Whither experimental economics?

When I was applying to graduate school, I looked at three options: neuroscience, computer science, and economics. I had, effectively, done an economics major as an undergrad and had worked at an economic consulting firm. But the lack of controlled experimentation in economics kept me from applying and I ended up as a neuroscientist. (There is, of course, a very experimental non-human economics which goes by the name of ecology, though I did not recognize it at the time.)

I profess to being confused as to the lack of experimentation in economics, especially for a field that constantly tries to defend its status as a science. (Well, I understand: incentives, existing capabilities, and all that.)

A recent dissertation on the history of experimental economics – as opposed to behavioral economics – is enlightening:

“We were describing this mechanism and Vernon says, “You know, I can test this whether it works or not.“ I said, “What do you mean?“ And he says, “I’ll run an experiment.“ I said, “What the heck are you talking about? What do you do?“ And so he hauls seven or eight graduate students into a classroom. He ran the mechanism and it didn’t work. It didn’t converge to the equilibrium. It didn’t produce the outcomes the theory said it would produce. And I thought, okay. So back to [doing] theory. I don’t care; this doesn’t bother me.

It bothered Vernon a lot because we sat around that evening talking and he says, “Oh, I know what I did wrong.“ And he went back the next day and he hauled the students back in the room, changed the rules just a little bit in ways that the theory wouldn’t notice the difference. From our theory point of view, it wouldn’t have mattered. But he changed the rules a little bit and bang that thing zapped in and converged.“

The difference between the two experiments was the information shared with the test subjects. The first time around, the subjects wrote down their number on a piece of paper and then Smith wrote them up on the board. Then he asked the subjects to send another message and if the messages were the same twice in a row he would stop, since that stability would be interpreted as having reached equilibrium. But the messages did not stop the first time Smith had run the experiment a day earlier…

The fact that the experiment did not converge at the first attempt, but did at the second with a change of only one rule (the information structure available to the participants) not required by theory to make its prediction made a lasting impact on Ledyard.

And this is exactly why we do experiments:

[T]he theory didn’t distinguish between those two rules, but Vernon knew how to find a rule that would lead to an equilibrium. It meant he knew something that I didn’t know and he had a way of demonstrating it that was really neat.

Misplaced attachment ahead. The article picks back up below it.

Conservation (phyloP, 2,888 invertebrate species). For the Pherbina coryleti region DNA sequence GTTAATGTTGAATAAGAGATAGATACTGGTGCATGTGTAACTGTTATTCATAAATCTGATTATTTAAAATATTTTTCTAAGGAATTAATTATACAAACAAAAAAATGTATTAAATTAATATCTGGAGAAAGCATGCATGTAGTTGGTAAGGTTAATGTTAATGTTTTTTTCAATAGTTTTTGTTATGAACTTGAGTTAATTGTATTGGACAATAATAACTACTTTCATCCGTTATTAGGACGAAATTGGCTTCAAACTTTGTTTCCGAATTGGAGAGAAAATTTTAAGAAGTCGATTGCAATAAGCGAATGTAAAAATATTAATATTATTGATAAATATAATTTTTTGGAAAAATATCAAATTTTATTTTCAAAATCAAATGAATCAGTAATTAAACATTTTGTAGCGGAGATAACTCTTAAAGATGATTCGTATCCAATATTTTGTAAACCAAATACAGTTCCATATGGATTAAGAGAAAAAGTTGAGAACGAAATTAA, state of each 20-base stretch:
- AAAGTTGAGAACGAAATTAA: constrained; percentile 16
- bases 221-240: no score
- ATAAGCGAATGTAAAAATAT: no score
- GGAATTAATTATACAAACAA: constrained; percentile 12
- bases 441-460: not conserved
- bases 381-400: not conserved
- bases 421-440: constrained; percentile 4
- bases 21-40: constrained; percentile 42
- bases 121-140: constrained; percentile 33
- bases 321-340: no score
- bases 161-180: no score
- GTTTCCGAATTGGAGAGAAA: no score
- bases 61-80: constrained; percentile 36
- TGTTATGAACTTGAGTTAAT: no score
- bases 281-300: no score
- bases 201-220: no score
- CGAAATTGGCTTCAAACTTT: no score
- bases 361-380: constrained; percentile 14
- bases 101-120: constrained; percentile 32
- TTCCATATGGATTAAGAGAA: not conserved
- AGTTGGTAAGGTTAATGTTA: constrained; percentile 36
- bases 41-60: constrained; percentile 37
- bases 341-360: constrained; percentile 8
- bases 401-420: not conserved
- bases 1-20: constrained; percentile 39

In psychology and neuroscience, there are many laboratories doing animal experiments testing some sort of economic decision-making hypothesis, though it is debatable how much of that work has filtered into the economic profession. What the two fields could really use, though, are economic ideas about more than just basic decision-making. Much of economics is about markets and mass decisions; there is very animal experimentation of these questions.

(via Marginal Revolution)


How trade develops: thinking in terms of “we”

This is an absolutely fantastic classroom experiment by Bart Wilson:

In the traditional market experiment, the experimenters explain to the participants how to trade. For this experiment that seemed more than a little heavy handed if the question is, what is the process by which exchange “gives occasion,” as Adam Smith says, to discovering the “division of labour”? …Thus the first requirement in building the design was that participants would have to discover specialization and exchange…

The participants choose how much of their daily production time they would like to allocate to producing red and blue items in their field. They are then told, deliberately in the passive voice, that “you earn cash based upon the number of red and blue items that have been moved to your house.” What they have to discover is that not only can they move items to their own house, but that they can move items to other people’s houses…

At one extreme, the economy achieves 88% of the possible wealth above self-sufficiency by the last day[.] And at the other extreme, only 6% of the possible wealth above autarky is realized[…] Why the disparity? These students are immediately engaging their counterparts as part of an inclusive “we”. The same is not true in group 4 [which achieved less wealth].

He then goes into detail on the words and mode of thinking that different groups used to develop the idea of trade and markets. The conclusion is that the development of trade and specialization arises from considering the group and not the individual. And this is in a capitalist society! It is not to say that the only way for trade and specialization to develop is a kind of group-consciousness, and it is not to say that it wouldn’t have developed anyway. But it’s a bit of evidence that it can foster the conditions that make mutually beneficial trade networks increasingly likely.

As a second experiment, I would be interested in how quickly students familiar with the idea and the mathematics would find the optimal solution, and how it would evolve in a ‘noisy’ environment. I’d really like to see more advanced analyses of the text as well, the communication networks that evolve, and how they coordinate the development of the intellectual idea. Is there a tipping point? Is it a steady accumulation towards the optimum? Are there ‘laggards’ that are unconvinced?

But this is a great experiment and a great teacher.